A wave of flavor washes over visitors to Tsunami Teriyaki, who can dig into charbroiled teriyaki, chicken wings, and Thai and Vietnamese dishes. Spring rolls stuffed with chicken and vegetables and garnished with a ginger-lime sauce can start off meals, or diners can sample salad rolls made with carrots, bean sprouts, and peanut sauce. The hearty selection of noodles ranges from pad thai, “Thailand’s official rice noodle,” to vermicelli, Vietnam’s “light and healthy rice noodle.” The luscious noodles arrive mixed with cilantro, toasted peanuts, lemongrass, bean sprouts, and proteins such as tofu, chicken, or steak. The house Tsunami Specials platters include chicken or tofu mixed with string beans, Thai herbs, or a crushed peppercorn sauce. Thai iced tea and Vietnamese iced coffee wash down spices, and boba drinks of avocado, mango, and sour-green-apple flavors provide refreshing sips that may come with pearls of tapioca freshly stolen from the elusive tapioca oyster.
Experienced professionals dedicated to customer satisfaction staff each In the Bag location. Use today’s Groupon to have your blankets ($18.95), neglected sweaters ($7.32), and thigh-length jackets ($12.35) cleaned just in time for the onslaught of cooler temperatures. Or if your classiest work clothes were sullied during your previous career as an office-gossip excavator, let the scientific magic of dry cleaning restore their dignity and clean out their ears. The skilled grime busters at In the Bag can easily remove dirt from jumpsuits ($13.95), ties ($5.95), and blazers ($7.32); they can even drain ectoplasm that accumulates after too many ghost-buster interviews. Just drop off your dingy duds at the In the Bag location of your choice, or call to arrange times for free pick-up and delivery. You may also use this Groupon's value toward the VIP package and get 25% off regular prices ($10 for lifetime).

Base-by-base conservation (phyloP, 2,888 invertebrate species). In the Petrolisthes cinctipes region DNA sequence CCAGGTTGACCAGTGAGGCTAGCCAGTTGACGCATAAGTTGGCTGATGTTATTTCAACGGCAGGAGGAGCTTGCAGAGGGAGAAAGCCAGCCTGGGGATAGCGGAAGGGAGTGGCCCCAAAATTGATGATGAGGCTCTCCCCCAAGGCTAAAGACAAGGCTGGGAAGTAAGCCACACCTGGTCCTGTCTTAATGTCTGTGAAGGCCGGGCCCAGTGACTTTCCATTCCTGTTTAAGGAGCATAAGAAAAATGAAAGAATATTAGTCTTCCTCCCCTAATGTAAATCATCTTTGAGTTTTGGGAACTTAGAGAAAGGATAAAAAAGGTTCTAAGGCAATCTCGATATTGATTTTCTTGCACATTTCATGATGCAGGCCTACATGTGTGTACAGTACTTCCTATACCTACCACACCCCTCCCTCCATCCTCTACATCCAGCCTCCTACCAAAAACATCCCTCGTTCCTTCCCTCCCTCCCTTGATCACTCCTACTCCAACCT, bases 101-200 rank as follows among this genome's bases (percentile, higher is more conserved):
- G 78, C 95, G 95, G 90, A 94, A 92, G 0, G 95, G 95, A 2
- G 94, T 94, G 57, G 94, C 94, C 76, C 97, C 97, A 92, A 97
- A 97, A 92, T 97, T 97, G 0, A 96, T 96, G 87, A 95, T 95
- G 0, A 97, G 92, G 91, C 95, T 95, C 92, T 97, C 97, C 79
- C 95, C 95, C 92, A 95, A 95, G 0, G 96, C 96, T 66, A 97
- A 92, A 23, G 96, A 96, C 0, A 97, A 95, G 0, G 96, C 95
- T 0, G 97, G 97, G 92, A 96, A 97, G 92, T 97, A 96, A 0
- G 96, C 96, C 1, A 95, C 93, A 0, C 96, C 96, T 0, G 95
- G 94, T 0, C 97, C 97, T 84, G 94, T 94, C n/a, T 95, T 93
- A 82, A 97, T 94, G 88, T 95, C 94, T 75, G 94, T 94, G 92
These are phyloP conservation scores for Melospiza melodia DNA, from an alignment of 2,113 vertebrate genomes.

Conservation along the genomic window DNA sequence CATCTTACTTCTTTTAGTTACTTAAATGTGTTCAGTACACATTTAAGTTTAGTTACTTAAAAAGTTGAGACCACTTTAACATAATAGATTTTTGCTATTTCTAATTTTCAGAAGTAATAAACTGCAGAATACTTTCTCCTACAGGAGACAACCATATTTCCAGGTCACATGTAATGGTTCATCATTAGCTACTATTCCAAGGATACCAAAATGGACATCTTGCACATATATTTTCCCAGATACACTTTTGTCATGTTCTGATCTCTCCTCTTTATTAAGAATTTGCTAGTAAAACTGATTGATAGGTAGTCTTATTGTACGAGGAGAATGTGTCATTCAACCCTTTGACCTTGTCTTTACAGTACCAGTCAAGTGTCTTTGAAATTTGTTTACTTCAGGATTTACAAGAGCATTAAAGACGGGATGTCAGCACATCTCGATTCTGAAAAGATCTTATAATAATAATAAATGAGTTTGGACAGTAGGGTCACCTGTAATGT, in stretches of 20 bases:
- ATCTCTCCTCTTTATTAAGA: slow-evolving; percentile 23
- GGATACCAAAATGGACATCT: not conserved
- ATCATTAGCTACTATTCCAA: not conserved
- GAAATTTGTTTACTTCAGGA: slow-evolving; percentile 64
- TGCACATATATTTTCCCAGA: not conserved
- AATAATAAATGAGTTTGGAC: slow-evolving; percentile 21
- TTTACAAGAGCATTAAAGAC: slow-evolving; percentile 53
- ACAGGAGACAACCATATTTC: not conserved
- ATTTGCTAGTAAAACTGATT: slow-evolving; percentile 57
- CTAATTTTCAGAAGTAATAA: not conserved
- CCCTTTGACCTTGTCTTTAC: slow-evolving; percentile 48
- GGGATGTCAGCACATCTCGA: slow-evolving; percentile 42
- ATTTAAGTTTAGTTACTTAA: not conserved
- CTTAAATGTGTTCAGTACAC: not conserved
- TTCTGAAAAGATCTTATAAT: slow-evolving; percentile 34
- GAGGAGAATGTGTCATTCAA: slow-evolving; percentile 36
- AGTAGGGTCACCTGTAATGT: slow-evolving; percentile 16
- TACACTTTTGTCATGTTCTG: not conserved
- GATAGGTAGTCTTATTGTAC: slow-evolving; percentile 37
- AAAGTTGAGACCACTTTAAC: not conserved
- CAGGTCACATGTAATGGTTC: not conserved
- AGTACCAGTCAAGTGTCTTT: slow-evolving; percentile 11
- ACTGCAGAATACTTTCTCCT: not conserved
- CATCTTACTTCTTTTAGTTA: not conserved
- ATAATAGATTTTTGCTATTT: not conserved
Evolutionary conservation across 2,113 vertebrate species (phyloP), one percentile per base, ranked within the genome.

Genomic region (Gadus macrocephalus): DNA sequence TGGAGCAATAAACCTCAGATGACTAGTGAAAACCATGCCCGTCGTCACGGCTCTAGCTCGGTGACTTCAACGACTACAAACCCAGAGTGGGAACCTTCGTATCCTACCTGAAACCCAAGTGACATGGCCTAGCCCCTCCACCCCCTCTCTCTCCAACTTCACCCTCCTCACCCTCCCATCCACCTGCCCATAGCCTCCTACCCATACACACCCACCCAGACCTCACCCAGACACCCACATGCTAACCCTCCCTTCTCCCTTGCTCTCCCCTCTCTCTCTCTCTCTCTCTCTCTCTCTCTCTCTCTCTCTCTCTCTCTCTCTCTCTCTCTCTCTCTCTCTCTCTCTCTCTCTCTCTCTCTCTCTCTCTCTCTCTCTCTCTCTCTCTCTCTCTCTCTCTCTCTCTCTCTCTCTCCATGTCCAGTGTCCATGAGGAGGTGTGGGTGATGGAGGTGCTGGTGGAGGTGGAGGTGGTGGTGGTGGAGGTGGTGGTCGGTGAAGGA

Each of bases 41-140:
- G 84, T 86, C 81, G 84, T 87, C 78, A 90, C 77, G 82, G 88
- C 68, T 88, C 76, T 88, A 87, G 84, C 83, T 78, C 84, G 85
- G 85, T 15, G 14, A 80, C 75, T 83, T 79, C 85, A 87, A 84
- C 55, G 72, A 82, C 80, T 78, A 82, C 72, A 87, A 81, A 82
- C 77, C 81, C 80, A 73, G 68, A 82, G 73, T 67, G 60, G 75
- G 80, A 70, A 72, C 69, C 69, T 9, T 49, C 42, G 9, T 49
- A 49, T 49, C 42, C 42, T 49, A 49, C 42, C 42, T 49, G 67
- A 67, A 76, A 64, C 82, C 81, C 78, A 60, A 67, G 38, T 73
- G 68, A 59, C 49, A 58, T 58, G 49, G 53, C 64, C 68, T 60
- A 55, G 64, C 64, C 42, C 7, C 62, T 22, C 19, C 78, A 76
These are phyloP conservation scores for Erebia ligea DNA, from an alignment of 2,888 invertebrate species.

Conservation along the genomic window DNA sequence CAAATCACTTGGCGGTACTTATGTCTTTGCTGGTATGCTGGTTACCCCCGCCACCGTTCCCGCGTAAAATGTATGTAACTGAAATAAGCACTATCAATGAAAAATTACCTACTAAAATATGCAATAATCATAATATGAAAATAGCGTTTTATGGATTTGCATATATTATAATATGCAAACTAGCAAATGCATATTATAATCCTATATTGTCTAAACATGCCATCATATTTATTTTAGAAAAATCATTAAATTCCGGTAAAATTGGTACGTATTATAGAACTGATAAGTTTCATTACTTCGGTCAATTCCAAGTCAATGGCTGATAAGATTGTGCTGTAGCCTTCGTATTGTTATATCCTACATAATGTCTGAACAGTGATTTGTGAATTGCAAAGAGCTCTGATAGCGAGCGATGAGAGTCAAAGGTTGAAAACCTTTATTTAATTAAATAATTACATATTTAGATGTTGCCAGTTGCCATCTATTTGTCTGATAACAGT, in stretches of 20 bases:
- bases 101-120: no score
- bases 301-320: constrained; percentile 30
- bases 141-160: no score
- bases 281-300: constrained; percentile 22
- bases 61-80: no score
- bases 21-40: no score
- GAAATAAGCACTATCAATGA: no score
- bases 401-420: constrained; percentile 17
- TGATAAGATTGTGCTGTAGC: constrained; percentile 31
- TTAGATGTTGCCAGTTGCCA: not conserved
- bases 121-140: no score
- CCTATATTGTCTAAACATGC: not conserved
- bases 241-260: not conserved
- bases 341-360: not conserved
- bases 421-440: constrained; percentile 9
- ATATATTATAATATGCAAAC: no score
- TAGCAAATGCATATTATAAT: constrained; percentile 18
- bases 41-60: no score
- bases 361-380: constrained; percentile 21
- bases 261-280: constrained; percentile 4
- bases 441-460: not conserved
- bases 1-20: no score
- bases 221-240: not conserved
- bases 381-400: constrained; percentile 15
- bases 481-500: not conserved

When Dave Wan and his wife opened Koi-Fusion, they had a vision of a specific kind of restaurant—one that would use only the freshest ingredients and craft all of its sauces from scratch. It seems they weren’t too specific, though, as the menu they settled on evinces wide-ranging influences from Japan, Thailand, and Vietnam.
The Asian dishes at Koi-Fusion do have some common traits. They generally involve sliced, tender meats stewed in sauce and paired with slivers of crisp veggies. Noodles of varying shapes and sizes can be found on plates of pad thai, in steamy bowls of pho, and trying to pass as swirly straws in cups of bubble tea.
Family owned and operated, Two Brothers BBQ serves up a bounty of barbecue favorites on its menu, with high-quality ingredients and careful cooking uniting to wield savory and saucy sustenance. Relish the wrangling of rebellious wisps of hickory smoke with sliced meats such as beef brisket, turkey, or pulled pork ($6.29 for a half pound, $11.49 for a pound), or slam into a full slab of ribs ($18.99), cooked to perfection over the still-warm coals of found meteorites. For boosters of the bun, Two Brothers' West Wichita and El Dorado locations now offer The Burger Grill, with premium grilled burgers and decalescent dogs filling feast-holds and arriving via optional carhop service. Send your taste buds on a delicious trip back in time to the 1984 of the future with a Big Brother cheeseburger ($5.69), or go for the tubular tastes of the chili dog ($4.99), a quarter-pound kosher dog topped with smoked-brisket chili, onions, mustard, and cheddar. Side dishes (from $1.39 to $1.49/individual, up to $7.49–$7.99/quart) include french fries, corn cobettes, green beans, and scalloped potatoes.
Ron Brockman, a USA tae kwon do–certified coach and two-time national medalist, sculpts students’ bodies during martial-arts and fitness classes. He teaches participants as young as 3 years old listening and motor skills during Little Ninjas classes and guide adult tae kwon do students through the art of kicking and punching. The 8,000-square-foot facility also hosts cardio-kickboxing classes.
With Josh Wright's 15 years spent coaching, it seems inevitable that he would produce some titleholders. In fact, a number of his former students have gone on to collect national trophies in tumbling and trampolining. Josh adds the experience gained while bolstering the skills of these champions to the collective pool of the Skywalkers, which has propelled competitive teams to national gold, silver, and bronze medals in the past two years alone—a stretch of time most people spent trying to figure out the coolest way to say “2012.” Perhaps the victories result from a roster of all-ages gymnastics, trampoline, tumbling, and cheer-tumbling classes with a student-to-instructor ratio of six to one. Or maybe it’s the instructors’ passion for safe bouncing and somersaulting. Regardless, Josh and his team seem to have a knack for fostering fitness, fun, and technical superiority.